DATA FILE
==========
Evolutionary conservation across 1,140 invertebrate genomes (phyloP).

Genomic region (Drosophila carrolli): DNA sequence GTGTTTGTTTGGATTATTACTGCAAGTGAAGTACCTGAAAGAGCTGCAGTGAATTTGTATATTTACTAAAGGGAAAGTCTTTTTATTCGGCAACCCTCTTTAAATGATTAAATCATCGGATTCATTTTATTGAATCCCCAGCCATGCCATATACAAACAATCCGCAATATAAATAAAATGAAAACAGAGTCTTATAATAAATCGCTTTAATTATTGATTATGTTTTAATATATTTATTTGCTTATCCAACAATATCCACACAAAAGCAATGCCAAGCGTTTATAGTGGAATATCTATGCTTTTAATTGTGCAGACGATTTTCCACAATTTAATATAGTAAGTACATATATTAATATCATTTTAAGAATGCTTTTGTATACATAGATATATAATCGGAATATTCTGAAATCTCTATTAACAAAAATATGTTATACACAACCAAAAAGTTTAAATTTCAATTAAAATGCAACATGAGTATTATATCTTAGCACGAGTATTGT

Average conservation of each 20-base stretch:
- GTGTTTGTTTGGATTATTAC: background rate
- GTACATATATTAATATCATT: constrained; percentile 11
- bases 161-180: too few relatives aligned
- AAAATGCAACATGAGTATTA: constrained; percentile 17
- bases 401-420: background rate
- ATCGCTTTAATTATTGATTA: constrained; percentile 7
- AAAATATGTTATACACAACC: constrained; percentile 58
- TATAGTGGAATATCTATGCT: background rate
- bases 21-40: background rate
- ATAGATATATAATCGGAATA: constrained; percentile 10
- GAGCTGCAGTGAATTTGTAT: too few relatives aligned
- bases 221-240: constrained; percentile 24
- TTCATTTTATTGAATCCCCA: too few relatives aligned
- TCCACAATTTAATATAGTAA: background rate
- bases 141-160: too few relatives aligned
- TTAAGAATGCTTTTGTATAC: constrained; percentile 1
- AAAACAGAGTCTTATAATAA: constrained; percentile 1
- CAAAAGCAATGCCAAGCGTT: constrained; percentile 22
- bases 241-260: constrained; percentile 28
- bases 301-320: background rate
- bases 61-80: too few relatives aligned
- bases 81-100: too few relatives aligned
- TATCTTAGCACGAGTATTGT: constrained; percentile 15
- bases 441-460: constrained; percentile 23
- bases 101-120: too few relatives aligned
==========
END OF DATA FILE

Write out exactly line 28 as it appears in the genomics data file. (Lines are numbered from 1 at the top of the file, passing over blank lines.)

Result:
- bases 101-120: too few relatives aligned